Mons Estevez - 08/02/2017 06:23 PM
Tan buenas orientaciones. El Papa Francisco da unas orientaciones muy valiosas en Evangeli Gaudeum.
P. Joaqu�n Rodr�guez - 08/01/2017 10:49 AM
Muy Bueno y completo el art�culo del padre Barrios sobre la homil�a en la celebraci�n eucarist�ca; s�lo discrepo en lo de la oportunidad de la misma en la Misa diaria; el papa Francisco lo est� haciendo y yo he celebrado as� desde el d�a de mi ordenaci�n: en todas las misas, aunque sea s�lo tres minutos. La Liturgia de la Palabra (seg�n la tradici�n constante de la Iglesia en sus mejores momentos y seg�n el Vaticano II no se agota en la lectura de las Lecturas de la misma y s� se completa (no solo se complementa) con la explicitaci�n de los textos b�blicos que la componen.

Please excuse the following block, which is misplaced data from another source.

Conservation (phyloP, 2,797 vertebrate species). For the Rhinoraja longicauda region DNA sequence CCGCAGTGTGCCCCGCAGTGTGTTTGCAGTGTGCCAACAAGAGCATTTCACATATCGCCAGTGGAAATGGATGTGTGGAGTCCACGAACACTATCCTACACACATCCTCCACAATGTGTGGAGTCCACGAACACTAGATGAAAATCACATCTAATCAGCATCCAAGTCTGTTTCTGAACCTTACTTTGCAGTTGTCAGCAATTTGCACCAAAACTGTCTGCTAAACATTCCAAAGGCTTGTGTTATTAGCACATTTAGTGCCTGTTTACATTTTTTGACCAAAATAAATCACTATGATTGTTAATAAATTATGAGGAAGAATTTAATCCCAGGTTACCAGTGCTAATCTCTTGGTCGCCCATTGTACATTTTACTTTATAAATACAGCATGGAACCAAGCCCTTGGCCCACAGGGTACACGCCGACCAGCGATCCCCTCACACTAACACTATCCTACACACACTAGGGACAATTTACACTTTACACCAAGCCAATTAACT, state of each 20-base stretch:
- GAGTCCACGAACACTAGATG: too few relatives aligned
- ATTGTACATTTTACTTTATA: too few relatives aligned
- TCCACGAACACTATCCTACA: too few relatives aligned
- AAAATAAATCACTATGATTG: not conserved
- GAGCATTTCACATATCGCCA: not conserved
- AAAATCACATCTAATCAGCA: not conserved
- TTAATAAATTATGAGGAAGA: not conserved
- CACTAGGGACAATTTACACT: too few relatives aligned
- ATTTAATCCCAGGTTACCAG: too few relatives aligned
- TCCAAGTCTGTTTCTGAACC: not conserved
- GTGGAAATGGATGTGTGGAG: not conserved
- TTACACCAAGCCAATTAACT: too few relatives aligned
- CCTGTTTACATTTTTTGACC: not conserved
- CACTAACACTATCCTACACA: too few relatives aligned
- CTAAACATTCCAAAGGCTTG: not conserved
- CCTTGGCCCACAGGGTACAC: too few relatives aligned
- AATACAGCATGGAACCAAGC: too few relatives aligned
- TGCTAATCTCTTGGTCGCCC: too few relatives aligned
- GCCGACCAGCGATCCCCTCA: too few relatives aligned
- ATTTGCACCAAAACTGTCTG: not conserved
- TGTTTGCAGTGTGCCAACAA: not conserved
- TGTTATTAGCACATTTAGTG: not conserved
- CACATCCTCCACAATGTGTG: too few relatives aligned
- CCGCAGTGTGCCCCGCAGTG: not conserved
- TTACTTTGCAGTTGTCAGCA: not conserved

James - 07/31/2017 06:31 PM
Dear Fr. Eduardo Barrios, and fellow faithful, I submit for your perusal that I am total agreement. Please keep focused on Jesus words. The Homily is sacred and should be kept that way. So, I will keep this short and to the point also. Amen.
Barbara Romani - 07/31/2017 02:38 PM
Thank you for this article . I would also like to state how much I enjoy your homilies . They are always food for the soul. Blessings,